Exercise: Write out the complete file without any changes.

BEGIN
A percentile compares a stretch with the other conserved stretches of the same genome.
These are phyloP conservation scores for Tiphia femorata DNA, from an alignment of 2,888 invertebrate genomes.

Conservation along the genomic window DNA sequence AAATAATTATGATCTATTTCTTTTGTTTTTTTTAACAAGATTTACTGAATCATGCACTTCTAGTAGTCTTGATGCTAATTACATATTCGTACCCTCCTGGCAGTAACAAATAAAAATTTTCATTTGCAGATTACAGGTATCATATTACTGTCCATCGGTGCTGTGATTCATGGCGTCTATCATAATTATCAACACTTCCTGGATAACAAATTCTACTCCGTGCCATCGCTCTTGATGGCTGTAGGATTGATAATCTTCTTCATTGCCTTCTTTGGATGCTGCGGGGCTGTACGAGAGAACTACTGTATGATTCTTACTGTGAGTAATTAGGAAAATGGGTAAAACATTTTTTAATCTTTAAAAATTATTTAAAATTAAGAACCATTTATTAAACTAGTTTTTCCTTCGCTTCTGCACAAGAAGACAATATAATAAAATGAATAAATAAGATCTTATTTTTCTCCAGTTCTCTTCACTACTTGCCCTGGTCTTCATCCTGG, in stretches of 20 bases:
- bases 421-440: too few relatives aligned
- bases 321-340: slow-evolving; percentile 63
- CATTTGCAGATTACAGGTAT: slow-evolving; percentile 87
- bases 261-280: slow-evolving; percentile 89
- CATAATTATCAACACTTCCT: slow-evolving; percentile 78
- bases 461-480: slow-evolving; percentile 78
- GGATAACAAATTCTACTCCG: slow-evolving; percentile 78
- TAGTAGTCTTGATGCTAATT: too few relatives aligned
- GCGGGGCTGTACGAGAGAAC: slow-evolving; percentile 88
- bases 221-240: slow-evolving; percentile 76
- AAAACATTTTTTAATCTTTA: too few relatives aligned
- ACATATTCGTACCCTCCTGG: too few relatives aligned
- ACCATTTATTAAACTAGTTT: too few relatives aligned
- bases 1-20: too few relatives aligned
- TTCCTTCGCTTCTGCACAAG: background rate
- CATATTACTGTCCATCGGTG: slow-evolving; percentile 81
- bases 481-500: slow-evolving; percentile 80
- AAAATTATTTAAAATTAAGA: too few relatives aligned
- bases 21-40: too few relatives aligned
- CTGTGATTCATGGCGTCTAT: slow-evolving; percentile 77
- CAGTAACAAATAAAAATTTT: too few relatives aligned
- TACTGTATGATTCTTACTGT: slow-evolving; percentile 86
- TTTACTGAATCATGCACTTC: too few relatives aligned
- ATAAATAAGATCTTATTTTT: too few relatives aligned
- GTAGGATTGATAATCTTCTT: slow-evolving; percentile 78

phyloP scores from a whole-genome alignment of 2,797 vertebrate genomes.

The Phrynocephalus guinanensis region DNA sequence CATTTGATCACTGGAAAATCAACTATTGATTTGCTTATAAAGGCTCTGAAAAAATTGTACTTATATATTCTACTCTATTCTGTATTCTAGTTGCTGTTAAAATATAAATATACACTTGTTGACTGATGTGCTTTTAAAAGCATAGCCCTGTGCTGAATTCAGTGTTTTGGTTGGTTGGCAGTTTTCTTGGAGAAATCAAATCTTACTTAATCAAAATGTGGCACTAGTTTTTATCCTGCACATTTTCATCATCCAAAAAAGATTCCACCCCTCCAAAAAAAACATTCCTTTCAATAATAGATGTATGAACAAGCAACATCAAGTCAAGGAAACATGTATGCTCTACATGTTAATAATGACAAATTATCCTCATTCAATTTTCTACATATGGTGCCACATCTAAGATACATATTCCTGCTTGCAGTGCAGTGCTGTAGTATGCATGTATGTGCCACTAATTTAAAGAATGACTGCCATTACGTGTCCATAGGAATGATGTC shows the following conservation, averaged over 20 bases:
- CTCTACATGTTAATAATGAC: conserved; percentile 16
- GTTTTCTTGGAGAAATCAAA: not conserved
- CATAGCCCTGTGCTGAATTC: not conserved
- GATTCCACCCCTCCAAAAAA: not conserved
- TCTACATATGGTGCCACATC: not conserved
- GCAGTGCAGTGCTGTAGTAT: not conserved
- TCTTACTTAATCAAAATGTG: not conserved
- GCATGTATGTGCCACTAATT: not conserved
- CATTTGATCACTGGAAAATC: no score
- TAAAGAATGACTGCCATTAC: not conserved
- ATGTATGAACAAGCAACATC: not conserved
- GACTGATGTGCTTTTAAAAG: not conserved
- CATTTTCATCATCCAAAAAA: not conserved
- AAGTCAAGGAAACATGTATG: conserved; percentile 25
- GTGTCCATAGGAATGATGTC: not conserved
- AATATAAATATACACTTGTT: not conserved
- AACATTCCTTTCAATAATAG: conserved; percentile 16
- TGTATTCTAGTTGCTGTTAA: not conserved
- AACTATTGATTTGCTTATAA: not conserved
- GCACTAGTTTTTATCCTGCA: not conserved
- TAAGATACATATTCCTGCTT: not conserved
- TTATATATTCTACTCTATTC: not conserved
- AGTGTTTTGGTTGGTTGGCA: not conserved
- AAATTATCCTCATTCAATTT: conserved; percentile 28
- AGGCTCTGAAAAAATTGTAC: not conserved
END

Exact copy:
A percentile compares a stretch with the other conserved stretches of the same genome.
These are phyloP conservation scores for Tiphia femorata DNA, from an alignment of 2,888 invertebrate genomes.

Conservation along the genomic window DNA sequence AAATAATTATGATCTATTTCTTTTGTTTTTTTTAACAAGATTTACTGAATCATGCACTTCTAGTAGTCTTGATGCTAATTACATATTCGTACCCTCCTGGCAGTAACAAATAAAAATTTTCATTTGCAGATTACAGGTATCATATTACTGTCCATCGGTGCTGTGATTCATGGCGTCTATCATAATTATCAACACTTCCTGGATAACAAATTCTACTCCGTGCCATCGCTCTTGATGGCTGTAGGATTGATAATCTTCTTCATTGCCTTCTTTGGATGCTGCGGGGCTGTACGAGAGAACTACTGTATGATTCTTACTGTGAGTAATTAGGAAAATGGGTAAAACATTTTTTAATCTTTAAAAATTATTTAAAATTAAGAACCATTTATTAAACTAGTTTTTCCTTCGCTTCTGCACAAGAAGACAATATAATAAAATGAATAAATAAGATCTTATTTTTCTCCAGTTCTCTTCACTACTTGCCCTGGTCTTCATCCTGG, in stretches of 20 bases:
- bases 421-440: too few relatives aligned
- bases 321-340: slow-evolving; percentile 63
- CATTTGCAGATTACAGGTAT: slow-evolving; percentile 87
- bases 261-280: slow-evolving; percentile 89
- CATAATTATCAACACTTCCT: slow-evolving; percentile 78
- bases 461-480: slow-evolving; percentile 78
- GGATAACAAATTCTACTCCG: slow-evolving; percentile 78
- TAGTAGTCTTGATGCTAATT: too few relatives aligned
- GCGGGGCTGTACGAGAGAAC: slow-evolving; percentile 88
- bases 221-240: slow-evolving; percentile 76
- AAAACATTTTTTAATCTTTA: too few relatives aligned
- ACATATTCGTACCCTCCTGG: too few relatives aligned
- ACCATTTATTAAACTAGTTT: too few relatives aligned
- bases 1-20: too few relatives aligned
- TTCCTTCGCTTCTGCACAAG: background rate
- CATATTACTGTCCATCGGTG: slow-evolving; percentile 81
- bases 481-500: slow-evolving; percentile 80
- AAAATTATTTAAAATTAAGA: too few relatives aligned
- bases 21-40: too few relatives aligned
- CTGTGATTCATGGCGTCTAT: slow-evolving; percentile 77
- CAGTAACAAATAAAAATTTT: too few relatives aligned
- TACTGTATGATTCTTACTGT: slow-evolving; percentile 86
- TTTACTGAATCATGCACTTC: too few relatives aligned
- ATAAATAAGATCTTATTTTT: too few relatives aligned
- GTAGGATTGATAATCTTCTT: slow-evolving; percentile 78

phyloP scores from a whole-genome alignment of 2,797 vertebrate genomes.

The Phrynocephalus guinanensis region DNA sequence CATTTGATCACTGGAAAATCAACTATTGATTTGCTTATAAAGGCTCTGAAAAAATTGTACTTATATATTCTACTCTATTCTGTATTCTAGTTGCTGTTAAAATATAAATATACACTTGTTGACTGATGTGCTTTTAAAAGCATAGCCCTGTGCTGAATTCAGTGTTTTGGTTGGTTGGCAGTTTTCTTGGAGAAATCAAATCTTACTTAATCAAAATGTGGCACTAGTTTTTATCCTGCACATTTTCATCATCCAAAAAAGATTCCACCCCTCCAAAAAAAACATTCCTTTCAATAATAGATGTATGAACAAGCAACATCAAGTCAAGGAAACATGTATGCTCTACATGTTAATAATGACAAATTATCCTCATTCAATTTTCTACATATGGTGCCACATCTAAGATACATATTCCTGCTTGCAGTGCAGTGCTGTAGTATGCATGTATGTGCCACTAATTTAAAGAATGACTGCCATTACGTGTCCATAGGAATGATGTC shows the following conservation, averaged over 20 bases:
- CTCTACATGTTAATAATGAC: conserved; percentile 16
- GTTTTCTTGGAGAAATCAAA: not conserved
- CATAGCCCTGTGCTGAATTC: not conserved
- GATTCCACCCCTCCAAAAAA: not conserved
- TCTACATATGGTGCCACATC: not conserved
- GCAGTGCAGTGCTGTAGTAT: not conserved
- TCTTACTTAATCAAAATGTG: not conserved
- GCATGTATGTGCCACTAATT: not conserved
- CATTTGATCACTGGAAAATC: no score
- TAAAGAATGACTGCCATTAC: not conserved
- ATGTATGAACAAGCAACATC: not conserved
- GACTGATGTGCTTTTAAAAG: not conserved
- CATTTTCATCATCCAAAAAA: not conserved
- AAGTCAAGGAAACATGTATG: conserved; percentile 25
- GTGTCCATAGGAATGATGTC: not conserved
- AATATAAATATACACTTGTT: not conserved
- AACATTCCTTTCAATAATAG: conserved; percentile 16
- TGTATTCTAGTTGCTGTTAA: not conserved
- AACTATTGATTTGCTTATAA: not conserved
- GCACTAGTTTTTATCCTGCA: not conserved
- TAAGATACATATTCCTGCTT: not conserved
- TTATATATTCTACTCTATTC: not conserved
- AGTGTTTTGGTTGGTTGGCA: not conserved
- AAATTATCCTCATTCAATTT: conserved; percentile 28
- AGGCTCTGAAAAAATTGTAC: not conserved